KENDI: Exactly. And, I mean, obviously if you could express in one minute racist ideas and in the next minute anti-racist ideas, and what we're saying is stop expressing those racist ideas and start recognizing the equality of racial groups, then that's a completely different discussion.

INSKEEP: Well, let's talk about the president's remark that set this off, in which he said that four women of color who are in Congress, who are Democrats, should go back where they came from and try to clean up their messed-up countries. We at NPR have been pretty explicit in labeling that as old racist language. Go back where you came from is a thing that's been said by a lot of people for a long time. But you're the scholar. Is that a racist statement? And if so, why is it a racist statement?

KENDI: So what makes the statement racist is it conveys this idea that America, that the American is essentially white, that people of color are essentially illegal aliens. And any idea that suggests that American normality is white and that the other is people of color is a racist idea because it creates this hierarchy - the true all-American is white, and other people are not. And so therefore, they have another country to go back to, while America is a white man's country.

INSKEEP: I bet, though, there's somebody listening to this broadcast who maybe has had that thought, you know, these outsiders who are being so critical should go back where they came from, and they don't feel it's racist. And they may even say, I wasn't talking about their race. I'm talking about the fact that they're from somewhere else. What would you say to that person?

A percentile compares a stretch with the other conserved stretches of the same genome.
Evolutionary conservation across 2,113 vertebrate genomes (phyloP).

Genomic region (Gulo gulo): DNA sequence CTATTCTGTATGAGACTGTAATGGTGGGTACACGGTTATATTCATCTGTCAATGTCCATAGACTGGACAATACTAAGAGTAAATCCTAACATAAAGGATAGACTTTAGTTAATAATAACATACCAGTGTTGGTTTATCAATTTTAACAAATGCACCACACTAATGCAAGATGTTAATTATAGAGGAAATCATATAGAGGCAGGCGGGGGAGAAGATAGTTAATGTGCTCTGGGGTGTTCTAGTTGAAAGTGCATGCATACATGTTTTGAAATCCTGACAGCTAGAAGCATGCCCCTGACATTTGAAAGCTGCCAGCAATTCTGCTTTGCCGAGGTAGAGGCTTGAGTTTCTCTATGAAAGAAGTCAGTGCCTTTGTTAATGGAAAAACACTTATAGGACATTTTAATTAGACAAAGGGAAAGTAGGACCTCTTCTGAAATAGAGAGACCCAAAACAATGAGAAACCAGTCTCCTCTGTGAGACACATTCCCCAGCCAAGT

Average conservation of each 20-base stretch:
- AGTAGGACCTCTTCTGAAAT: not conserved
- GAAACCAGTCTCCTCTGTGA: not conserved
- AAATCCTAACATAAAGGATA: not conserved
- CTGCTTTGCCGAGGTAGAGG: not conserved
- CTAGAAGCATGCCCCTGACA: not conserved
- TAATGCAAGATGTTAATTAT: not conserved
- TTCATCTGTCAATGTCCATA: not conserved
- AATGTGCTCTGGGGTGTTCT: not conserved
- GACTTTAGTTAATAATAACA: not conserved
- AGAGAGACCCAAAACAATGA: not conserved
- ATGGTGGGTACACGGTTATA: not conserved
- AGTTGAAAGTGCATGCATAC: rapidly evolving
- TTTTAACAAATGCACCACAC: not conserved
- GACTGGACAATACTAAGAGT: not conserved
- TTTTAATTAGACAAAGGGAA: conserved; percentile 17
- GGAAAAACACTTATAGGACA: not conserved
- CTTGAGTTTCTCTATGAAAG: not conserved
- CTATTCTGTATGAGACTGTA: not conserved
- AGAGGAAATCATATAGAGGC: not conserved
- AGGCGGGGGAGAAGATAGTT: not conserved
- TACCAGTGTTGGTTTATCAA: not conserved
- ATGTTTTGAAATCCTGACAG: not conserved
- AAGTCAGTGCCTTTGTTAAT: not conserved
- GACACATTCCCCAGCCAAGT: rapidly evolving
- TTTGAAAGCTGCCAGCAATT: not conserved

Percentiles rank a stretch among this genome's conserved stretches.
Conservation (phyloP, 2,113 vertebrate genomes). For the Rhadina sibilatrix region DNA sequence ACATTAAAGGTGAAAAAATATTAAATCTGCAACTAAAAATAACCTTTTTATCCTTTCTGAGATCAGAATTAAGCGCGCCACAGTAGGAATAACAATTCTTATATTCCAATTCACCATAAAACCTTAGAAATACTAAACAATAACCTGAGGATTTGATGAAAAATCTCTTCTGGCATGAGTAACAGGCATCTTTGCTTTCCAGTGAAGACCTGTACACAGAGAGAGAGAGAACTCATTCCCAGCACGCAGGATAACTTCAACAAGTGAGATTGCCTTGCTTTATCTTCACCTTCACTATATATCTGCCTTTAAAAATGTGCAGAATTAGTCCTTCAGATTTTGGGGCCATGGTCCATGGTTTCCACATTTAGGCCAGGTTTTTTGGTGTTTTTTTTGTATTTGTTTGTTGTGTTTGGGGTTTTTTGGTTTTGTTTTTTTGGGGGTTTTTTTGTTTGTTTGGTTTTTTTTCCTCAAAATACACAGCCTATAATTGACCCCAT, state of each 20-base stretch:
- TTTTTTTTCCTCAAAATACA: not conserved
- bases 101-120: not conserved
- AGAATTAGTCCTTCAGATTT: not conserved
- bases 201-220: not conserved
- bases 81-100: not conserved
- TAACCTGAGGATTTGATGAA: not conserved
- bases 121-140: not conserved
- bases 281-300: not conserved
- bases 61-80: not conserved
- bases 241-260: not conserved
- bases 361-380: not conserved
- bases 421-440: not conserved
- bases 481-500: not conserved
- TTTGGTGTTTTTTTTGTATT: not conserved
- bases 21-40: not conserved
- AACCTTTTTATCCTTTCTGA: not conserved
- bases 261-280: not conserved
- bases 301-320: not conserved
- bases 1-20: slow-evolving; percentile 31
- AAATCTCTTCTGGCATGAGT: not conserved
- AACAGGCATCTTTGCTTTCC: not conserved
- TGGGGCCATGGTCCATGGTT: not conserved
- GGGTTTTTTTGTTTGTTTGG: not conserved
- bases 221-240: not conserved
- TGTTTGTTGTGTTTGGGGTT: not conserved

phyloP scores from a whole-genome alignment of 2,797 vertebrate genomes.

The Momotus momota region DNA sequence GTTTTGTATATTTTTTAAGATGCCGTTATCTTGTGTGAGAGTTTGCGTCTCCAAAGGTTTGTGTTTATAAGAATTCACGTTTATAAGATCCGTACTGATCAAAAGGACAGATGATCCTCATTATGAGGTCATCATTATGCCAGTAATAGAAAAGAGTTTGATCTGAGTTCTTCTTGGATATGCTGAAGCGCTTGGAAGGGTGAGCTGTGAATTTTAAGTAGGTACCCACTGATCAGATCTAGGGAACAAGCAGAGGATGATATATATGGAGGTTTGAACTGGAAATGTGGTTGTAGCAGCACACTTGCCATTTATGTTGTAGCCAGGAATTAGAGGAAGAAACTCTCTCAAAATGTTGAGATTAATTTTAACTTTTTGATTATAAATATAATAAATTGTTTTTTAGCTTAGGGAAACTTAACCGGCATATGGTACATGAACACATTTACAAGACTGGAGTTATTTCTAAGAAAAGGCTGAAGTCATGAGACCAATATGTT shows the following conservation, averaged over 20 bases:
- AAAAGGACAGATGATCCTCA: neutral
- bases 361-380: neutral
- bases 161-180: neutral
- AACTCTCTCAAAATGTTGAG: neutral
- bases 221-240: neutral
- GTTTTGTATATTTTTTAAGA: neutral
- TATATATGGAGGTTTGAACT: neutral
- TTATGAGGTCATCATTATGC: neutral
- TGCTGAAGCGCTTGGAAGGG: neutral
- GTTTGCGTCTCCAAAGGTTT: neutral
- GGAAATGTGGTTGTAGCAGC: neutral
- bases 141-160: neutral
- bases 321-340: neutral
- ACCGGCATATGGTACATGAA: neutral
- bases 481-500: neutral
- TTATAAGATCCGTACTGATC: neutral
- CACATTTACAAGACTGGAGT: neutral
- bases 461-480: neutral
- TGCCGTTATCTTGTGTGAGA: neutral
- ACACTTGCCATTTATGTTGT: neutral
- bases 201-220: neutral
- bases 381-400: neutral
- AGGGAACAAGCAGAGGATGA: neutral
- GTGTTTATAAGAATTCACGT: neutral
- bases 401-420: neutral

KENDI: Well, I would say that three of those four Congresswomen are - were born in the United States. I would say that all four of them are U.S. citizens. I would say, why is it that white people rarely, if ever, are told to go back to their country?

INSKEEP: Now, Nancy Pelosi, the speaker of the House, got in trouble this week on the floor of the House because she referred to the president's racist statement. And there are House rules that prohibit such a statement, the reason being that referring to a racist statement is seen as a personal attack. This seems to get to the very distinction that you're talking about here. Are those rules the way they ought to be, that you can't even refer to a racist statement without making it a personal attack against the person that you're describing?

KENDI: As a nation and as people, we need to figure out a way to distinguish our personhood from our ideas and our policies because who we are as a person, like, what we look like, is essentially who we are, but our ideas can change. The policies that we support can change.

But I think that we as a nation of people need to recognize that essential to racism itself is denial. Every group of racists in American history, whether you're talking about slave holders, whether you're talking about Jim Crow segregationists, people who Americans commonly identify as racist, all denied that their ideas and the violence and the policies that they supported were racist. And so the denial of racism, the defensiveness about racism is essential to racism itself. It's the heartbeat of racism.

INSKEEP: Has this discussion of the last few days been productive in any way?

KENDI: One of the things that I'm hoping is when people say things like, you have to stop speaking Spanish to be an American, you have to stop wearing that particular headdress to be an American, when people think about notions of what it means to be American, that they recognize and, in some ways, they are supporting and agreeing with the president's sentiments, that we have to come to a period and a place where we can really embrace all of our differences. That's one of the things that I'm hoping comes out of this.

INSKEEP: Ibram X. Kendi, thanks so much.

KENDI: You're welcome. Thank you for having me on the show.

INSKEEP: Ibram X. Kendi is author of the upcoming book, "How To Be An Antiracist."

(SOUNDBITE OF TAYLOR MCFERRIN'S "DEGREES OF LIGHT")